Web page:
WASHINGTON — Osama bin Laden's Pakistan home was al-Qaida's command and control center where he directed subordinates and proposed attacks against the United States, a senior intelligence official told reporters Saturday.
The briefing covered some of the details that officials have gleaned from thumb drives, computers, notes and videos obtained during the raid on the home early Monday that killed bin Laden. It's the greatest intelligence success perhaps of a generation, the official said, speaking on condition of anonymity at the Pentagon.
The government also released five short clips it obtained from the home in Abbottabad, Pakistan.
The videos, viewed together, showed bin Laden both as a frail man and as the polished al-Qaida leader who took care with his appearance and image.
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One showed bin Laden sitting on the floor, a remote in his hand, watching a video of himself. Wearing a black cap and wrapped with a brown blanket, he is seen stroking his gray beard and directing a cameraman to film images from the television.
Wires from a cable box hang off the wall. The television and the satellite input box sit on a shaky computer desk. Next to bin Laden is a pillow. The room is barren, with what appears to be peeling paint on the wall.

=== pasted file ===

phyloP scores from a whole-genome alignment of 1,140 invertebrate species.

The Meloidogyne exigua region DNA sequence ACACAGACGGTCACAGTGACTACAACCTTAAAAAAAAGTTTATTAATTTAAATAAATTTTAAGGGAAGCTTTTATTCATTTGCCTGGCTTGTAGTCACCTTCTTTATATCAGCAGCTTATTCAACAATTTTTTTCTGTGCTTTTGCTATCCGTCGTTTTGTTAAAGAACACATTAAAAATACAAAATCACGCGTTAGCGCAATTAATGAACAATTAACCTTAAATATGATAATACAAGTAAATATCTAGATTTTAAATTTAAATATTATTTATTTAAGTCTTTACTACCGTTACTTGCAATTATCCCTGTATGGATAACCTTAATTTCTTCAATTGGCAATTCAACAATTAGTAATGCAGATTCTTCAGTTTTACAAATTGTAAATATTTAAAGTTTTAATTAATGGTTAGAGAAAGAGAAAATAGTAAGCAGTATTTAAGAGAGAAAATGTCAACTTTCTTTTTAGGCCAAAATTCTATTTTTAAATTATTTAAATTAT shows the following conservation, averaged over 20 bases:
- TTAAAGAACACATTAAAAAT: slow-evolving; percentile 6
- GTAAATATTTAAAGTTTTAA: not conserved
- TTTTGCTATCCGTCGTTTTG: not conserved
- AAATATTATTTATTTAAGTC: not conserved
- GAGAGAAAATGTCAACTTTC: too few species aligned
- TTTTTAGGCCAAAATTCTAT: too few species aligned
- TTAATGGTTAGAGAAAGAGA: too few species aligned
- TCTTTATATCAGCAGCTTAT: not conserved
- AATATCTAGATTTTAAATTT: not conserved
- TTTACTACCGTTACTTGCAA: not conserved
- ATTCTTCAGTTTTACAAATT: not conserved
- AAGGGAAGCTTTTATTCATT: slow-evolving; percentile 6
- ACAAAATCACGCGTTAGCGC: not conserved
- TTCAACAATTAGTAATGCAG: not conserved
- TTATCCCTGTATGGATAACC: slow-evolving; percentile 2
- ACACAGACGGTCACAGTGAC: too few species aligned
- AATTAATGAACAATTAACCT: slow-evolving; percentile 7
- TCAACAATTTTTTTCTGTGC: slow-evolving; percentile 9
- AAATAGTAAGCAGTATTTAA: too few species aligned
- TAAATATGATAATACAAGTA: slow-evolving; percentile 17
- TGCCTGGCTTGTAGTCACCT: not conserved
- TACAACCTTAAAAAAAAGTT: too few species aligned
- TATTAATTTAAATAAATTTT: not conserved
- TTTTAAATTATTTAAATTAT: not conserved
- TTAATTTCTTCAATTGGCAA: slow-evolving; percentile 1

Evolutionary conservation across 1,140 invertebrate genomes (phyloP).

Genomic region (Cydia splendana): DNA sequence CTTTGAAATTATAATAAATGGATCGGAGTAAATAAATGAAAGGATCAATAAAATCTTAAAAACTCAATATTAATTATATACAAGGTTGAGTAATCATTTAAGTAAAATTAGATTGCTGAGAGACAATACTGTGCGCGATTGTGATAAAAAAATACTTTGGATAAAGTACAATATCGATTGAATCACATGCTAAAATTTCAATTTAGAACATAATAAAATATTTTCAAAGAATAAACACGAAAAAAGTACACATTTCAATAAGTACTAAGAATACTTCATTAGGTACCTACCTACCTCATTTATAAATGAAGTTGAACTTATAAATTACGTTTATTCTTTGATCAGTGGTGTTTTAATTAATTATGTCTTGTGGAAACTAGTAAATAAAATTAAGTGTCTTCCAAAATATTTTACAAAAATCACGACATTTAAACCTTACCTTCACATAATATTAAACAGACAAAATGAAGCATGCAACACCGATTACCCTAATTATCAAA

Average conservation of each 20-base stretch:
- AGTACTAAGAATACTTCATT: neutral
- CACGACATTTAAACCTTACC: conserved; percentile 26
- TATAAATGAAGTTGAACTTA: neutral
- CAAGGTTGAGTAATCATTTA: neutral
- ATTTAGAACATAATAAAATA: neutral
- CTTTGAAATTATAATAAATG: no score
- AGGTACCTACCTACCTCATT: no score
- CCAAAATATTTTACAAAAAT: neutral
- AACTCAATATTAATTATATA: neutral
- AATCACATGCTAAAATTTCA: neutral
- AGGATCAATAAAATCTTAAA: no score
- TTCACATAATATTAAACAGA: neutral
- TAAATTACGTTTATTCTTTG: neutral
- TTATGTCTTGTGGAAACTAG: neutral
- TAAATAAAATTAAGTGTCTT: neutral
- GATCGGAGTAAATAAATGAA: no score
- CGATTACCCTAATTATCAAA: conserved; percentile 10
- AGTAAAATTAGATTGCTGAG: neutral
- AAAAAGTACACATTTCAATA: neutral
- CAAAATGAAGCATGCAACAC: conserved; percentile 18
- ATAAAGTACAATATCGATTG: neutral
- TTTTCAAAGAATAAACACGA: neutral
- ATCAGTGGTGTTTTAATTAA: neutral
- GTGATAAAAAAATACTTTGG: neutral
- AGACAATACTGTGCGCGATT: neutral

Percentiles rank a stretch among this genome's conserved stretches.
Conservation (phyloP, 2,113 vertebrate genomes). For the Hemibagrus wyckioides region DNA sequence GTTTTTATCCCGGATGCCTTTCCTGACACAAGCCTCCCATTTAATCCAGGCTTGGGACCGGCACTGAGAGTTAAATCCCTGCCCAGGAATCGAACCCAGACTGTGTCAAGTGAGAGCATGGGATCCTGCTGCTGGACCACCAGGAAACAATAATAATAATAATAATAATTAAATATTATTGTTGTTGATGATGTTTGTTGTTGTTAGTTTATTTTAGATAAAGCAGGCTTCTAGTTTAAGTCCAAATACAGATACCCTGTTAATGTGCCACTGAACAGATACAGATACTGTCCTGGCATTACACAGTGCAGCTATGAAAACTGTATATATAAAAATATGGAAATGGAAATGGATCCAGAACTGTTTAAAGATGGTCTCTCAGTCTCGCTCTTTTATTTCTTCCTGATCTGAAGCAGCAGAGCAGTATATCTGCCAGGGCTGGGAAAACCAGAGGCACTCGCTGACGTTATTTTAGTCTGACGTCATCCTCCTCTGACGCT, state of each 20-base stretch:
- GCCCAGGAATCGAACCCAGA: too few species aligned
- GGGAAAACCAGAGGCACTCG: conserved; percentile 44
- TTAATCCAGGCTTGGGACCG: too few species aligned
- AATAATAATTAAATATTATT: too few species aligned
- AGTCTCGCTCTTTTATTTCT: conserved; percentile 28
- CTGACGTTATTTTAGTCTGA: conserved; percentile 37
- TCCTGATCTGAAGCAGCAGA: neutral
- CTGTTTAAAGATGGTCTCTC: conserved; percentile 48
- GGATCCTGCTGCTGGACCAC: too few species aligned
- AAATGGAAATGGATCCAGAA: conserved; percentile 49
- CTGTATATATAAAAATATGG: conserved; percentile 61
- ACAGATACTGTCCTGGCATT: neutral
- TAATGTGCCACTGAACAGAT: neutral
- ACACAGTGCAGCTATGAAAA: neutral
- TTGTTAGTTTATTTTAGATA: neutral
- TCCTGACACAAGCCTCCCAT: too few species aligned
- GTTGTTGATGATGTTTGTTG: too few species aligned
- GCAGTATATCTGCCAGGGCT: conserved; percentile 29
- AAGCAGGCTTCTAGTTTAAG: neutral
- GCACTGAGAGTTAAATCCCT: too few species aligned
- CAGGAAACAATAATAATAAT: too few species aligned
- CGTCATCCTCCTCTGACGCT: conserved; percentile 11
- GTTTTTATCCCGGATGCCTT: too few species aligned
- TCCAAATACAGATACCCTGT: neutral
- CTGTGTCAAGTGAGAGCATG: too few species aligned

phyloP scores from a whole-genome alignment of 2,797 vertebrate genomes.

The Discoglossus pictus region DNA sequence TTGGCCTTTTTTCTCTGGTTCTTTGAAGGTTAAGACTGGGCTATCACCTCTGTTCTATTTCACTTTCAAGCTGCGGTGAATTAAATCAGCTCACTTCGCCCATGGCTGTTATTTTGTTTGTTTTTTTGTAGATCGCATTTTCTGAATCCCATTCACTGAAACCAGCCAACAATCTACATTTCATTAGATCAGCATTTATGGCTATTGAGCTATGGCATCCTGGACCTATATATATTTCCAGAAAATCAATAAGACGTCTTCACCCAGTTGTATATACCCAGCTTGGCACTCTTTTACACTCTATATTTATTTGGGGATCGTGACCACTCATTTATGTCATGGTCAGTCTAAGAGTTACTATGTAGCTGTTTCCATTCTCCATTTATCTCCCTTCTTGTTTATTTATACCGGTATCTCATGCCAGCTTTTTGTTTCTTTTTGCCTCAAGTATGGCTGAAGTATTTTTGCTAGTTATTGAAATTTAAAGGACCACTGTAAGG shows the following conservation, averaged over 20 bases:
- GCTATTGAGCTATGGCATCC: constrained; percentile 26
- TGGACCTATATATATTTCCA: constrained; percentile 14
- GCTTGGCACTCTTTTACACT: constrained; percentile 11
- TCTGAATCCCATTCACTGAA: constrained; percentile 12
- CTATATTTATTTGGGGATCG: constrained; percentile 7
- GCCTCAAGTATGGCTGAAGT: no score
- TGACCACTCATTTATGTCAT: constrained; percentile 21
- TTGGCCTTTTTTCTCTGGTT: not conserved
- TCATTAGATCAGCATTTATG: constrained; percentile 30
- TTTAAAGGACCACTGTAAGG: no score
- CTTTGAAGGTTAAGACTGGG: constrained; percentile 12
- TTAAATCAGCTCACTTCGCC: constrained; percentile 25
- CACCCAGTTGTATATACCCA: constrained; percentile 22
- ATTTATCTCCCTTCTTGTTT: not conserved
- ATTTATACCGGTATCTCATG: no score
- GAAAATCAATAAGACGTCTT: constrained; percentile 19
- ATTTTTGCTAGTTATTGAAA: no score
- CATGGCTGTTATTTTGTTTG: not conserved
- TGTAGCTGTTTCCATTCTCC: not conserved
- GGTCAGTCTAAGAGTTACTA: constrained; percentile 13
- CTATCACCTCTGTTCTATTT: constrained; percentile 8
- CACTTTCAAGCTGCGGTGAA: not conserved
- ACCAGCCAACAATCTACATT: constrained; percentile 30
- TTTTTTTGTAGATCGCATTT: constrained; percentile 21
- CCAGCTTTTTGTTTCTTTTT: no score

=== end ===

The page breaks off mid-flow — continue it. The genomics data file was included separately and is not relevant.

Some of the videos of bin Laden showed him giving speeches or practicing them. His beard was dyed black. The official said bin Laden's beard was gray when he was killed.
In the speech videos, bin Laden wears a white robe, usually with a yellow covering over it, and a white cap, called a taqiyah, which is commonly worn by Muslims in that region.
The release of the five videos appeared to be an effort by the government to confirm bin Laden's death and show the extent to which he'd remained a threat.
"This mission goes to the heart of what the CIA is all about: protecting America and building a better world for our children," CIA director Leon Panetta said in a statement Saturday. "It demonstrates the perseverance, skill, and sheer courage of the men and women who stand watch for our nation, day in and day out. And it is a model of seamless collaboration, both within the intelligence community and with the U.S. military.
"The material found in the compound only further confirms how important it was to go after bin Laden," Panetta added.
The director general of Pakistan's military-run intelligence agency, the Inter-Services Intelligence Directorate, or ISI, was scheduled to arrive in Washington on Saturday for meetings with Panetta. He was expected to face questions about what his agency knew about bin Laden's presence.
On Saturday, the senior U.S. intelligence official who spoke to reporters rejected suggestions that bin Laden was just a figurehead, calling him instead the nexus of operational planning.
Officials so far haven't given any evidence of plans for a specific attack. The intelligence official, however, said that transportation and infrastructure continued to be al-Qaida's targets.